The modern structure of marine benthic ecosystems was largely established during the Jurassic and Early Cretaceous (200-100 Ma), a transition that has been termed the Mesozoic Marine Revolution (MMR). Although it has been suggested that the MMR marks an increase in the average energy consumption of marine animal ecosystems, this hypothesis has not been evaluated quantitatively. In this study, we integrate body size and abundance data from the fossil record with physiological data from living representatives to estimate mean per capita metabolic rates of tropical to subtropical assemblages of shallow-marine gastropods—a major component of marine ecosystems throughout the Meso-Cenozoic—both before and after the MMR. We find that mean per capita metabolic rate rose by ∼150% between the Late Triassic and Late Cretaceous and remained relatively stable thereafter. The most important factor governing the increase in metabolic rate was an increase in mean body size. In principle, this size increase could result from secular changes in sampling and taphonomic biases, but these biases are suggested to yield decreases rather than increases in mean size. Considering that post-MMR gastropod diversity is dominated by predators, the net primary production required to supply the energetic needs of the average individual increased by substantially more than 150%. These data support the hypothesis that benthic energy budgets increased during the MMR, possibly in response to rising primary productivity.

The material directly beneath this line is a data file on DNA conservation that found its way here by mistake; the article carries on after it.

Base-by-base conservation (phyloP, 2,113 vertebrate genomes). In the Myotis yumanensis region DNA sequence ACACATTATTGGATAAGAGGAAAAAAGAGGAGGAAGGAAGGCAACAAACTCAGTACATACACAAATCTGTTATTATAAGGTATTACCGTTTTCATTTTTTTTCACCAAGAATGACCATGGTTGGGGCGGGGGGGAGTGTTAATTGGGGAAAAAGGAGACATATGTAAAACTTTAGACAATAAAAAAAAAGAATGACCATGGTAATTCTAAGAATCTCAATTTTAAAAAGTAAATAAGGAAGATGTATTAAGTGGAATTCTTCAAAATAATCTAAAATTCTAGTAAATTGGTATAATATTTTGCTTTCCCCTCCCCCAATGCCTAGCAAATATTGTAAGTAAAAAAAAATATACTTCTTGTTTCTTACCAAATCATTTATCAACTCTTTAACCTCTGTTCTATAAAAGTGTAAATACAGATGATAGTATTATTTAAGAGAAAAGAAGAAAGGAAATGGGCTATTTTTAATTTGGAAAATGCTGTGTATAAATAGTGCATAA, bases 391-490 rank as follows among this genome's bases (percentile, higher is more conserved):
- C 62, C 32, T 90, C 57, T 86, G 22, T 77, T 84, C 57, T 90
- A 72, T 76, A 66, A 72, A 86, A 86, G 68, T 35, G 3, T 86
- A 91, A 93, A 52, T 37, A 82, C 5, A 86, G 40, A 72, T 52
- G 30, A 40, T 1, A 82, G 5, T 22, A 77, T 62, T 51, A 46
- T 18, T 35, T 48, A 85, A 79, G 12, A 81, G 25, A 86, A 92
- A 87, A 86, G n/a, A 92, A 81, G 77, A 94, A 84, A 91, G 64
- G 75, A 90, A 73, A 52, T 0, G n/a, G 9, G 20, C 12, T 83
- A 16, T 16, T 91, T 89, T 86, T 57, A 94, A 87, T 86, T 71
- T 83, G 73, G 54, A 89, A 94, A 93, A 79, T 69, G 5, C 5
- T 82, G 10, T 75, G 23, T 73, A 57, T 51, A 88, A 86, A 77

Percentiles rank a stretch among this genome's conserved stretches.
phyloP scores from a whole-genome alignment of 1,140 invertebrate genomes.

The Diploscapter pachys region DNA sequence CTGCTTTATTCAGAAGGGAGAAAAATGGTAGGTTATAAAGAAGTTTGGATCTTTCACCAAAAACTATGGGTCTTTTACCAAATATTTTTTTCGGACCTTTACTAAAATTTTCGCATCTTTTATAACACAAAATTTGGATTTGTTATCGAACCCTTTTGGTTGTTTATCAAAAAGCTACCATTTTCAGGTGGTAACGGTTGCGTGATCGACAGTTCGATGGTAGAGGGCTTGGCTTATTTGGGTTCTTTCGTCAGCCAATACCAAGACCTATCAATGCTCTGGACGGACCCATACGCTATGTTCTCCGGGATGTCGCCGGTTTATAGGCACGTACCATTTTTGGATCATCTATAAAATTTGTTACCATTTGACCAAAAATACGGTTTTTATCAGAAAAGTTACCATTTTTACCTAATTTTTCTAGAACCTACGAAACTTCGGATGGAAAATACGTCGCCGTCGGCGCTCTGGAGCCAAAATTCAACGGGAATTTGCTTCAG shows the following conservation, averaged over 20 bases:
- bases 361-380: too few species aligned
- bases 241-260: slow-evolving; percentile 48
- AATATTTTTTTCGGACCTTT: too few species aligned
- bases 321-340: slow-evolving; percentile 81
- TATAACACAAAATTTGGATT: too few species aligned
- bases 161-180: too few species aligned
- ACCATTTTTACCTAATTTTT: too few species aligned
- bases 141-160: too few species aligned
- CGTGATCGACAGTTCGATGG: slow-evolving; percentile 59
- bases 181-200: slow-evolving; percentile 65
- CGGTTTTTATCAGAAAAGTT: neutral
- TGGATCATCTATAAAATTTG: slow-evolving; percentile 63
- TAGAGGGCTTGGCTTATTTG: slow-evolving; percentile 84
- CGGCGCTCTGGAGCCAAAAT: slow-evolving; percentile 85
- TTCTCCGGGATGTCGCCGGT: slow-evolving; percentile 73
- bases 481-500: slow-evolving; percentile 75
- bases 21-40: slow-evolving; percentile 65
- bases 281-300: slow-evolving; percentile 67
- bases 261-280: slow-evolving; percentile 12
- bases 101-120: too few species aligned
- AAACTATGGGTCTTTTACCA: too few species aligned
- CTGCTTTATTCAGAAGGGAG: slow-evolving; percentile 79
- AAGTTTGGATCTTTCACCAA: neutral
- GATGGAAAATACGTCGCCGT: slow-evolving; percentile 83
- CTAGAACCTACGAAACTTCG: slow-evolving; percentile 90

Niche conservatism is increasingly recognized in diverse modern ecological settings, and it influences many aspects of modern ecosystems, including speciation mechanisms, community structure, and response to climate change. Here, we investigate the stability of niches with benthic marine invertebrates along a Late Ordovician onshore-offshore gradient on the Cincinnati Arch in the eastern United States. Using a Gaussian niche model characterized by peak abundance, preferred environment, and environmental tolerance, with these parameters estimated through weighted averaging and logistic regression, we find evidence of strong niche conservatism in peak abundance and preferred environment, particularly for abundant taxa. This conservatism is maintained in successive depositional sequences and through the nearly 9–10 Myr study interval. Environmental tolerance shows no evidence of conservatism, although numerical simulations suggest that the error rates in estimates of this parameter are so high that they could overwhelm evidence of conservatism. These numerical simulations also indicate that both weighted averaging and logistic regression produce useful estimates of peak abundance and preferred environment, with slightly better results for weighted averaging. This evidence for niche conservatism suggests that long-term shifts of higher taxa of marine invertebrates into deeper water are primarily the result of differential rates of origination and extinction. These results also add to the evidence of long periods of relatively stable ecosystems despite regional environmental perturbations, and they constrain the causes of peaked patterns in occupancy.